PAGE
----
Odontoclastic resorptive lesions involve the enamel cementum junction (ECJ, cervix) and root surface, leading to extensive loss ... Features of enamel in sectioned teeth (EP = enamel prisms, IP = interpit ameloblastic enamel, EDJ = enamel dentine junction). ( ... 2. Mid-crown enamel (surface enamel and enamel dentine junction) and mid-crown dentine. 3. Enamel and dentine and the enamel ... including the crown tip enamel (surface enamel, inner enamel and enamel at the enamel dentine junction, referred to as EDJ) and ...
bonelike tissue that covers the roots of the teeth in a thin layer. joins the enamel and the cervix of the tooth at the ... enamel fracture.a slight chip or fracture of the tooth enamel layer only, or with possible minimal dentin involvement. ... The anatomical crown is that portion of the tooth encased in enamel. The clinical crown is applied to the part of the crown ... a lesion starting on the enamel of the tooth and eventually grows into the dentin involving the pulp. ...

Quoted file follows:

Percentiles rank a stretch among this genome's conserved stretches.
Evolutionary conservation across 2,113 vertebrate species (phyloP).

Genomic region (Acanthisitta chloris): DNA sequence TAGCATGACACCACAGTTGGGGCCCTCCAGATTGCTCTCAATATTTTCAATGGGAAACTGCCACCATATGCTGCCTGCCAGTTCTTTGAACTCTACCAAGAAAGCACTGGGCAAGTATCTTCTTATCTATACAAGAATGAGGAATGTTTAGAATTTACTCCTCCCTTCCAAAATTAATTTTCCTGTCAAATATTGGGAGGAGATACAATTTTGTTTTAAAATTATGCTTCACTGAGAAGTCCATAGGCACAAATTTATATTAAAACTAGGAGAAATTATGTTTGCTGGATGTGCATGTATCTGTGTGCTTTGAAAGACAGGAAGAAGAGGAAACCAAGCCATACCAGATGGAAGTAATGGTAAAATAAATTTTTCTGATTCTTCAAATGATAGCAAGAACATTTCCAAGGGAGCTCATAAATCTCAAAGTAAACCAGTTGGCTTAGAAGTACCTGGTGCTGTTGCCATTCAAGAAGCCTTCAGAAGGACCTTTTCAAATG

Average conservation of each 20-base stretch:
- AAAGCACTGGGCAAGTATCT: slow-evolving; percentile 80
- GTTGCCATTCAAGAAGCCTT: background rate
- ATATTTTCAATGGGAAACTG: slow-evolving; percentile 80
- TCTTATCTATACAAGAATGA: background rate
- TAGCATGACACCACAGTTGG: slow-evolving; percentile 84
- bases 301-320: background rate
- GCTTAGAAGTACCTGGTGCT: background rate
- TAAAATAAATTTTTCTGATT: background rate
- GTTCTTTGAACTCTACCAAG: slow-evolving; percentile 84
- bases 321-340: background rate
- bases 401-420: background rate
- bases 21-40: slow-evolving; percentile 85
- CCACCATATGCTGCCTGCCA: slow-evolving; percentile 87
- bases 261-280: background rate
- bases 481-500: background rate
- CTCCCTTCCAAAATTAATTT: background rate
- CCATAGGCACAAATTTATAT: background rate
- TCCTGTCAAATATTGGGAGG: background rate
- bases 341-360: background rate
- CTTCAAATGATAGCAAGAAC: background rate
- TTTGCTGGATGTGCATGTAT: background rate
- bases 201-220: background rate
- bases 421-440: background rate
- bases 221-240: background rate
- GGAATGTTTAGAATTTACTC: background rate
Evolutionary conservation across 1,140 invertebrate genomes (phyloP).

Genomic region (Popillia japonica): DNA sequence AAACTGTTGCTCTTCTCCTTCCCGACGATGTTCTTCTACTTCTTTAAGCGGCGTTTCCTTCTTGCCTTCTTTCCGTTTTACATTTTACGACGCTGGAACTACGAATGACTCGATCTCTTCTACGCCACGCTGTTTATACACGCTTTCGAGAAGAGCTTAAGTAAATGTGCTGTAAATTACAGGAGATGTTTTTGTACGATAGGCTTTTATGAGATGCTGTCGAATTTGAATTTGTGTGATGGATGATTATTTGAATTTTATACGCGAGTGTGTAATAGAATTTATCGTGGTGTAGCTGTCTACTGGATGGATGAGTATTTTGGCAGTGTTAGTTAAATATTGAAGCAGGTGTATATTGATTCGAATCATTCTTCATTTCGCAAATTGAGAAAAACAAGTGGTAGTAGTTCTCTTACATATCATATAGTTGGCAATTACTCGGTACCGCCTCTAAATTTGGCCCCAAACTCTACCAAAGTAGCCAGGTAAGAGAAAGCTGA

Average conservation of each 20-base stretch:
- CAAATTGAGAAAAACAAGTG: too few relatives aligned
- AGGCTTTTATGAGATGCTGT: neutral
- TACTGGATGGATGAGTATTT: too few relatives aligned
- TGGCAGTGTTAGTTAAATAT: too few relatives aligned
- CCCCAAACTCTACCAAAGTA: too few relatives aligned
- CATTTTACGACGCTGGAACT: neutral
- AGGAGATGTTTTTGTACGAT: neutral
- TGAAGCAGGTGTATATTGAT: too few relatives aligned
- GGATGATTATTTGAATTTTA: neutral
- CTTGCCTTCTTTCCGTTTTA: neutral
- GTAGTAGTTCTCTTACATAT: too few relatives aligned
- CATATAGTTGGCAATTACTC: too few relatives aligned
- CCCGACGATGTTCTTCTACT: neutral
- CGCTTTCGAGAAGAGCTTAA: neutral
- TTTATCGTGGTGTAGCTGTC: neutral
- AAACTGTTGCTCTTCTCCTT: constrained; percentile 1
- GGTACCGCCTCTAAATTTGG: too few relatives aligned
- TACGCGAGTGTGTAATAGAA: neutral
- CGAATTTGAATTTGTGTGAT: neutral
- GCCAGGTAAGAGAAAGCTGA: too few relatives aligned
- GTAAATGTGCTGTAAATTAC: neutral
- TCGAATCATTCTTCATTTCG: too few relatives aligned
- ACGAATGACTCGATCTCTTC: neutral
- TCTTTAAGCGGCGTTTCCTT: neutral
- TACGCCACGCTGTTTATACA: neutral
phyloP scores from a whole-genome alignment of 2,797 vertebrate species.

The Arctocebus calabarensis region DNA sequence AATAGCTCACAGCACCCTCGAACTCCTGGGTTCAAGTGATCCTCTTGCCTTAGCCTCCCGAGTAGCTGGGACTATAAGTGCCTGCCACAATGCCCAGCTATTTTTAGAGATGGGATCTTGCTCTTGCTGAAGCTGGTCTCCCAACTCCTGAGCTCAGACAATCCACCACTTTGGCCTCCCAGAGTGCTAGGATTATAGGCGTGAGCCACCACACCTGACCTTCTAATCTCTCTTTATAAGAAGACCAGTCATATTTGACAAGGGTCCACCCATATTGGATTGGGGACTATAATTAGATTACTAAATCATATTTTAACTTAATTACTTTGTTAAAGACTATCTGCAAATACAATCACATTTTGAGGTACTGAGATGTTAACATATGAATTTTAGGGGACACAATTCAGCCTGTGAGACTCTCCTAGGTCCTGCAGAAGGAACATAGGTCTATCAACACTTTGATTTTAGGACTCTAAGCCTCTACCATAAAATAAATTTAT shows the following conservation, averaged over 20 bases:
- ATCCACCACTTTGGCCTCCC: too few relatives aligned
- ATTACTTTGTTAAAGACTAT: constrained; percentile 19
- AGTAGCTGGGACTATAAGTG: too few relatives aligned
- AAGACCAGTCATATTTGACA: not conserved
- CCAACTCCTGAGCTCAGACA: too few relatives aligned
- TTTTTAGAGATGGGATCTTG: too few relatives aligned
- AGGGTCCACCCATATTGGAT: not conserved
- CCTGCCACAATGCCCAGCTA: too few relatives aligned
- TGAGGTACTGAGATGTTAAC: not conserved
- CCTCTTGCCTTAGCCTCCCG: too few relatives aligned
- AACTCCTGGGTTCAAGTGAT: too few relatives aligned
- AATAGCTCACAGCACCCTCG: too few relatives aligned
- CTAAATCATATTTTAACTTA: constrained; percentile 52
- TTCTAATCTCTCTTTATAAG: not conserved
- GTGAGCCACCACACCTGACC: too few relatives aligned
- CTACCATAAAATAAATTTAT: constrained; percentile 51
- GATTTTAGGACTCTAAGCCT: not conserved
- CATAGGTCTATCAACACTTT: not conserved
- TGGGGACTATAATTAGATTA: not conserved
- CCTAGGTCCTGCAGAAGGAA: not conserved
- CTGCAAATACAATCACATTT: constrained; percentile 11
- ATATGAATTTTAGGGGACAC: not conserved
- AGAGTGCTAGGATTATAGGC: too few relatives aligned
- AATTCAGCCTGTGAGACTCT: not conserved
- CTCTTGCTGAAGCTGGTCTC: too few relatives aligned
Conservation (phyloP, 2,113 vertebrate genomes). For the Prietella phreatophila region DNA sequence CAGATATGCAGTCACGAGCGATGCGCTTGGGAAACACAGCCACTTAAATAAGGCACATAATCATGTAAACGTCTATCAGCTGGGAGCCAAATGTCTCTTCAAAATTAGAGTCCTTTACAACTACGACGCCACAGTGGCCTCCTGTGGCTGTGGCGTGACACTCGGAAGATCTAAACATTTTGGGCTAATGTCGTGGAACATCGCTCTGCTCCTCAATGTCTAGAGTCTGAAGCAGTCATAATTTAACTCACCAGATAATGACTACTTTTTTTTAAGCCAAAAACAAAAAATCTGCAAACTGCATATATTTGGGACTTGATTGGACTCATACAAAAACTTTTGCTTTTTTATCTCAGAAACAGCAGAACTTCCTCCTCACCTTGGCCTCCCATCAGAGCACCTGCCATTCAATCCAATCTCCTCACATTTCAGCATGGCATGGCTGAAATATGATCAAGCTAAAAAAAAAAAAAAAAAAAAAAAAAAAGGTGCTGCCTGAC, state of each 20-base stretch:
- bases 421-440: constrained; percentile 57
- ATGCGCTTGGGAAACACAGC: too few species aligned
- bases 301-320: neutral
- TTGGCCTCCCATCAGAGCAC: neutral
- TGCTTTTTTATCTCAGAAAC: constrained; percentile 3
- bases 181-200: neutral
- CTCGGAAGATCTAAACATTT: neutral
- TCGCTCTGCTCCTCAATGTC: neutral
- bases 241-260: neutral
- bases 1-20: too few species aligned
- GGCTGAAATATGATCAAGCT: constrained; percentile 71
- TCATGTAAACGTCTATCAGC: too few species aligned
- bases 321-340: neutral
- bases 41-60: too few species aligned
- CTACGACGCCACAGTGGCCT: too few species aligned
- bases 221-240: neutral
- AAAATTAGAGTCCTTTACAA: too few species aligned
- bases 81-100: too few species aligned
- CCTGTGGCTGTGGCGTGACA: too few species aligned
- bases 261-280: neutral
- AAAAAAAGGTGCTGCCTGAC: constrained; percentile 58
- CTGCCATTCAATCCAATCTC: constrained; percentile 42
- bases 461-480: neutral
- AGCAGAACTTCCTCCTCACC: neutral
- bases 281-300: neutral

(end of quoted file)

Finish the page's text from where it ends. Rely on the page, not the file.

... mucus prevents the bacteria itself from attaching to teeth and causing holes in the enamel." ... Mucus is found in the linings of the body such as the lungs, mouth and cervix ... Mucus and your teeth. Mucus contains proteins that have been shown to have a protective effect on the teeth by preventing the ... Research indicates that teeth-grinding in teens is a sign of bullying ...
Tooth enamel discoloration 8. Toothache 4. Loose teeth 7. Excessive calculus 4. Iplete eruption for age (e. When spiritual ... under a local anaesthetic and/or you may need to maintain energy and balancing oxygen demands made on either side of the cervix ...